Browse Prior Art Database

Remote Concentrator Distributor

IP.com Disclosure Number: IPCOM000093770D
Original Publication Date: 1966-Feb-01
Included in the Prior Art Database: 2005-Mar-06
Document File: 4 page(s) / 79K

Publishing Venue

IBM

Related People

Gomez, A: AUTHOR [+5]

Abstract

A centrally located computer, not shown, communicates with this remotely located multiplexer via a full-duplex high-speed transmission line. The multiplexer distributes the information received from the high-speed line to a plurality of low-speed lines.

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Remote Concentrator Distributor

A centrally located computer, not shown, communicates with this remotely located multiplexer via a full-duplex high-speed transmission line. The multiplexer distributes the information received from the high-speed line to a plurality of low-speed lines.

The computer transmits a continuous train of telegraph characters over the high-speed line. Each character train consists of a sync character followed by a unique character slot associated with the first low-speed line, followed by a character slot associated with a second low-speed line etc. Thus, each low- speed line is assigned a particular character slot in sequence. Each character slot contains ten bits but the quantity used can vary depending upon the telegraph code employed. In each character slot, one bit is used to indicate that a data character is present one bit is used for control information and the remaining eight bits define the data character.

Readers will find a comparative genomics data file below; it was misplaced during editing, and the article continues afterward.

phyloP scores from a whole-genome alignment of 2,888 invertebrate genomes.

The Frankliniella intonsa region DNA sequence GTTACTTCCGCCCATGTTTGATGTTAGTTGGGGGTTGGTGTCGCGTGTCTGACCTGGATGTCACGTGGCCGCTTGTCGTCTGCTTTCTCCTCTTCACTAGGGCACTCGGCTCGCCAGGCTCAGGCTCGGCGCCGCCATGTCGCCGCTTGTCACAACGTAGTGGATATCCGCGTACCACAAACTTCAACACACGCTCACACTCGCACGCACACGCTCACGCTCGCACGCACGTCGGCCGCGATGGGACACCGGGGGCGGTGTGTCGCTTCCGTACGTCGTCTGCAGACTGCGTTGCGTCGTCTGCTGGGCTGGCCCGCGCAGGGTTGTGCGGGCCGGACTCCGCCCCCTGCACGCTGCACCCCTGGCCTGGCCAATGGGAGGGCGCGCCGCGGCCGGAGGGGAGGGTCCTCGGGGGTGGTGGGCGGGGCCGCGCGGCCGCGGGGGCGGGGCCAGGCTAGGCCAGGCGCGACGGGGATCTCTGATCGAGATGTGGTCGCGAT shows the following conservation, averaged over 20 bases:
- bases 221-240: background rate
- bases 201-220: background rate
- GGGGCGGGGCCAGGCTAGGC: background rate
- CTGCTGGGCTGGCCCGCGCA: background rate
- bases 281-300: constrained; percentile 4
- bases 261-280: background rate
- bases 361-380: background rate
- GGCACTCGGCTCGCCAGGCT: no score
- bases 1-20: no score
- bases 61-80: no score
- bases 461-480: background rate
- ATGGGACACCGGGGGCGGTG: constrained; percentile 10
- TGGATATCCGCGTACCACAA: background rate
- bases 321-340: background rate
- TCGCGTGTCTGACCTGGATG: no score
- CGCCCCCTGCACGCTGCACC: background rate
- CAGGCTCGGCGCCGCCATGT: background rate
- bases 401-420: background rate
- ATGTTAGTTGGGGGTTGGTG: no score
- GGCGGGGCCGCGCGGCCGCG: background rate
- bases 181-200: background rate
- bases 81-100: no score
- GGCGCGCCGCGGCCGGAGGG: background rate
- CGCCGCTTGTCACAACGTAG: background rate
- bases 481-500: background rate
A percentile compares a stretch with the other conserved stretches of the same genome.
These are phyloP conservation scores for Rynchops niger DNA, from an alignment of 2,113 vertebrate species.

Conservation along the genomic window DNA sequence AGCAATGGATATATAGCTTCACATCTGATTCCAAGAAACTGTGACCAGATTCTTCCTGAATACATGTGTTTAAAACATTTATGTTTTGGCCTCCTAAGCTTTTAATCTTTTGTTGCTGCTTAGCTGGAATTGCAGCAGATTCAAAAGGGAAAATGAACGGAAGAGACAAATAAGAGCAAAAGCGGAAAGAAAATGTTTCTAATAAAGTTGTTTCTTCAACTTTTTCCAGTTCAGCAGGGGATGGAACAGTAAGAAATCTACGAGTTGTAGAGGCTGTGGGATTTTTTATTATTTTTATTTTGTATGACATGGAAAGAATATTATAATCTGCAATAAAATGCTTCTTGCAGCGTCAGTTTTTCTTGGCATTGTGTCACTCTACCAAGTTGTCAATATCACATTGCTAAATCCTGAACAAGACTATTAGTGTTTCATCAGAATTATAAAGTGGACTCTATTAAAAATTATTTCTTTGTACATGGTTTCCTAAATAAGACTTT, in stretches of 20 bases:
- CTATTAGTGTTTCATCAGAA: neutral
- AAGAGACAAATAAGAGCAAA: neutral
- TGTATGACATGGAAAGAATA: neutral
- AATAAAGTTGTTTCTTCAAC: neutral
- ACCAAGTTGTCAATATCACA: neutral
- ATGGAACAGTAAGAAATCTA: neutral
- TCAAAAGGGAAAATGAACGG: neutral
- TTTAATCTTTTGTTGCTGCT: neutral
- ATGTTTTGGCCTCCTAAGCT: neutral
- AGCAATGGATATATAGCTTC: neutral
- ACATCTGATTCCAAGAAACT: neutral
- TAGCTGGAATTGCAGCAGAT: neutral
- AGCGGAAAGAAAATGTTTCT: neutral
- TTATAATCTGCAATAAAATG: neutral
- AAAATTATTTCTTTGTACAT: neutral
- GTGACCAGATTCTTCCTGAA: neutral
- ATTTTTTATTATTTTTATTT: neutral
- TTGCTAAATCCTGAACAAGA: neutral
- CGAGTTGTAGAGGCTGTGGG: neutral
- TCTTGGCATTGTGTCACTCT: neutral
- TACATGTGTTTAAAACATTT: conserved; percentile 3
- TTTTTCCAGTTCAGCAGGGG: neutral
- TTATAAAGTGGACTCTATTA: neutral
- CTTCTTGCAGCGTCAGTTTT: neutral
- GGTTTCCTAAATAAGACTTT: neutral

Subset A is located at the computer and provides a clock line for shifting data out of a shift register not shown and for stepping a bit counter not shown, located at the computer. At every count of ten bits the contents of a buffer register located at the computer are transferred to the shift register the buffer register is reset and a character counter at the computer is incremented. This causes a new character to be placed in the data buffer register. The count in the character counter designates the low-speed line to which the next character is to be sent and assures that each character is put in the proper time slot. When the character count reaches twenty-eight, a predetermined sync character is inserted into the buffer at the computer. This sync character is then transmitted over the full-duplex line to subset B. The remote multiplexer, described below, recognizes the sync character, synchronizes with it and returns a similar sync character in the character train transmitted to subset A. A sync check is performed at both ends each time a sync character is due.

In the example shown a full-duplex 2400 bit per second, high-speed line communicates between subsets A and B and thirty low-speed lines, operating at
56. 8 bits per second are served by multiplexer scanner 16. Two lines 29 and 30 are permanently looped together for test purposes. Free-running clock 10 provides clock pulses 1...20. Cycle counter 12 is driven by the output 20 of clock 10 to provide clock cycle counts 1...4. Address counter 14 provides counts 0...30 for synchronizing low-speed scanner 16. Transmit Operation.

Data received from subset B is shifted into XMIT shift register 20. A sync character is decoded by sync decoder circuit 22. At clock time 15, sync trigger 24 is turned on. Every time a bit is fed into register 20 a bit counter 26 is stepped. When the bit counter reaches a count of nine i.e., after ten bits have been received an output from Or 28 causes the contents of register 20 to be transferred to XMIT buffer re...